My very dearest, Susan – 

This is the second letter I’ve written to you.  It is no less heartfelt than the first.  Just over four years ago I was troubled to read that you thought you were dying.  I thought you might be giving up.  Heh.  How very, very wrong I was.  

You stood up from that low moment in time, brushed yourself off, and stepped out on faith.  You chose to live with cancer instead of die from it.  You defined cancer instead of letting it define you.  I read along with the rest of the blogosphere as you pushed at boundaries in the cancer world.  I marveled at your mad advocacy skillz.  I envied your bravery, your passion, your tireless drive.  I grabbed your coattails and held on… as Mothers With Cancer was born.  

I have been privileged to share in even that small portion of the changes you orchestrated in the breast cancer world, the eyes you opened, the women you educated, the lives you most likely saved.  You have been a mentor in all things:  advocacy, motherhood, loving, living.    In short, I am and have always been, awed by you.  

I will miss your voice, Susan.  I mourn the loss of your gentle guidance and insight.  I will never forget the lessons you taught me.  My world, the whole world, is better because of you.

Godspeed, my friend.

 

Here are a few pins from Susan.  They are pretty self explanatory.

 

 


Heart Like A Balloon

December 14, 2011
Crossposted at Jenster’s Musings on December 9, 2011

Last night as I sat down to see what was new with my Facebook friends I whooped it up when I saw my friend, Shelley, hit her five year no cancer goal. I’ve known Shelley for what feels like forever. She’s the little sister of my junior high, high school, matron of honor, etc. partner in crime friend, Cathy. Two memories of Shelley from back in the day: 1. She could recite pretty much all of 16 Candles; and 2. She could do the entire “Thriller” dance.

I know exactly how she felt yesterday. You get breast cancer, you have surgery and go through treatment, you slowly get better and each time you have an oncology appointment you come away happy to know you’re not showing any evidence of disease. And then you hit that five year mark and your chances of recurrence or metastasis dramatically drop. You can see many more wedding anniversaries and children’s milestones far into your future. And, even though you hadn’t really been worried about it, you’re relieved and excited and happy and feel like celebrating.  I’m pretty sure champagne was involved on the West Coast last night.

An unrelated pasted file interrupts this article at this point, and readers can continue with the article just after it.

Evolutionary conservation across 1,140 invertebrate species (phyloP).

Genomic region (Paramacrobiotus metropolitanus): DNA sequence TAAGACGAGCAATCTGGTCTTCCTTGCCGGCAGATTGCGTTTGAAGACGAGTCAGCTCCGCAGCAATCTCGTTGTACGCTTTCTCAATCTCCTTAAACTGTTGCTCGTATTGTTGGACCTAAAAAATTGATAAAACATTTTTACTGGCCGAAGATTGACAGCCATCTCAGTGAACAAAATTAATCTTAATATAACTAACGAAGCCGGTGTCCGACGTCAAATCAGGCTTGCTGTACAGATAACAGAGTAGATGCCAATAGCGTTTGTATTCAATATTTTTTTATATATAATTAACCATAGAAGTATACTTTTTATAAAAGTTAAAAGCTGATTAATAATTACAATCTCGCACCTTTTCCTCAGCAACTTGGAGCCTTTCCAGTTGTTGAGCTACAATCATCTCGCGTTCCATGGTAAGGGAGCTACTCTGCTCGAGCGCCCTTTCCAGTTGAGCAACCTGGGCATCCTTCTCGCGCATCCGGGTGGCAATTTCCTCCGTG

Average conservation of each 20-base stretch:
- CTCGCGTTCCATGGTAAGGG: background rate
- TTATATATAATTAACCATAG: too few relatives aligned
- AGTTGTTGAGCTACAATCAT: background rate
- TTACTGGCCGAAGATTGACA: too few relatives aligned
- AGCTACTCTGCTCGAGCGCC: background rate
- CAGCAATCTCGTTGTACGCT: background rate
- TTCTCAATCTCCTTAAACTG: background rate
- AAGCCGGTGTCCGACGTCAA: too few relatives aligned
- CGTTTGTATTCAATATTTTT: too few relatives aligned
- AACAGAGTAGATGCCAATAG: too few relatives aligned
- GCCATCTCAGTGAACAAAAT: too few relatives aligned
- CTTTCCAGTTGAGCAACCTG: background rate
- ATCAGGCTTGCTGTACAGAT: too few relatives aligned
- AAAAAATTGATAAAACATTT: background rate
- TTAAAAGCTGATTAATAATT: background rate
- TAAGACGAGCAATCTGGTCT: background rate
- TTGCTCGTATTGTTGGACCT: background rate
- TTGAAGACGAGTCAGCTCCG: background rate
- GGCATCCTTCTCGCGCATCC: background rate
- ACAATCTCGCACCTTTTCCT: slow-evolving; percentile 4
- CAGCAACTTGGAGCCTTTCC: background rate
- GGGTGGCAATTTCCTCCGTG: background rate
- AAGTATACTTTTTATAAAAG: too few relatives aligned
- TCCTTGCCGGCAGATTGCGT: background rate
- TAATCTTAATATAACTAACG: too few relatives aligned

My heart soared.

As I continued to peruse the statuses I came upon one from a Mothers with Cancer associate. That’s when I found out another one of our writers, Judy, had been admitted to hospice. Judy was diagnosed with inflammatory breast cancer in December of 2007 and determined in remission the following year. Nearly two years later, November of 2010, she was found to have a recurrence and she fought it with everything in her. And there was a lot in her! A lot of faith, a lot of courage, a lot of strength and she wrote about her experience with so much raw vulnerability and authenticity that you couldn’t help but know, admire and love her. She also wrote about the fear and the pain and the sadness and her desire to be a mom to her young son and a wife to her loving husband.

My soaring heart plummeted.

This morning I found out that she passed away last night. I never met this woman in person and yet I feel such a strong connection to the women of Mothers with Cancer. Every time we lose one it’s like losing a part of myself and I daresay it’s the same with the other contributors. She leaves behind a devoted husband and a 10-year-old son – probably the biggest fear of a Mother with Cancer.

My heart now feels deflated.


Until we meet again…

December 10, 2011

A few personal words about our Judy’s passing…

To say I was shocked by Judy’s passing would be a gross understatement.  Yet, I guess, I knew it was coming.  I just thought she had a few more months.  Judy was special to me.  She was my first…  the first person with Inflammatory Breast Cancer I’d ever encountered.

I remember well how it felt to find posts from IBC survivors that were years old with no updates available.  I thought to myself how wonderful it was that they’d survived X number of years… but where were they now?  Alive?  Dead?  It turned the potentially hopeful, inspiring stories into landmines of doubt and fear.  At that time, I vowed to be an active, living voice of an IBC survivor on the internet.  Enter Judy.

I found Judy’s blog after I’d returned to work from my own cancer treatment.  She had just been diagnosed.  She was already metastatic.  I made a concerted effort to comment on her blog.  Hoisting myself as a flag of hope at the finish line of treatment:  cancer-freedom.  Of course, that was naive of me.  I had little understanding of metastatic disease back then.   But still, I made sure I was that living, breathing voice of survival from such a deadly disease.  Through Just Enjoy Him I found other Inflammatory Breast Cancer patients, notably, Susan (WhyMommy).   Seems we all had the same supportive idea.

Judy was the beginning of my advocacy.  She was my window into the dark side of breast cancer.  She was my first reality check…  the first time I realized that attitude and strength of will were not the impenetrable armor against cancer that the media would have me believe.

Following Judy has not always been pretty.  She struggled with anger and fear that I never truly experienced.  But inevitably, her faith in God lifted her up again.  She lived a roller coaster ride of plunging health and spirits followed by glorious soaring heights.  That is life.  That was Judy.  That is metastatic cancer.

I will miss her voice.   I will miss here spirit.  I will miss her face smiling back at me from my monitor.  I will miss her planking.  Heh.  I will miss Judy.  But I’ll see her again someday.  What a glorious day that will be.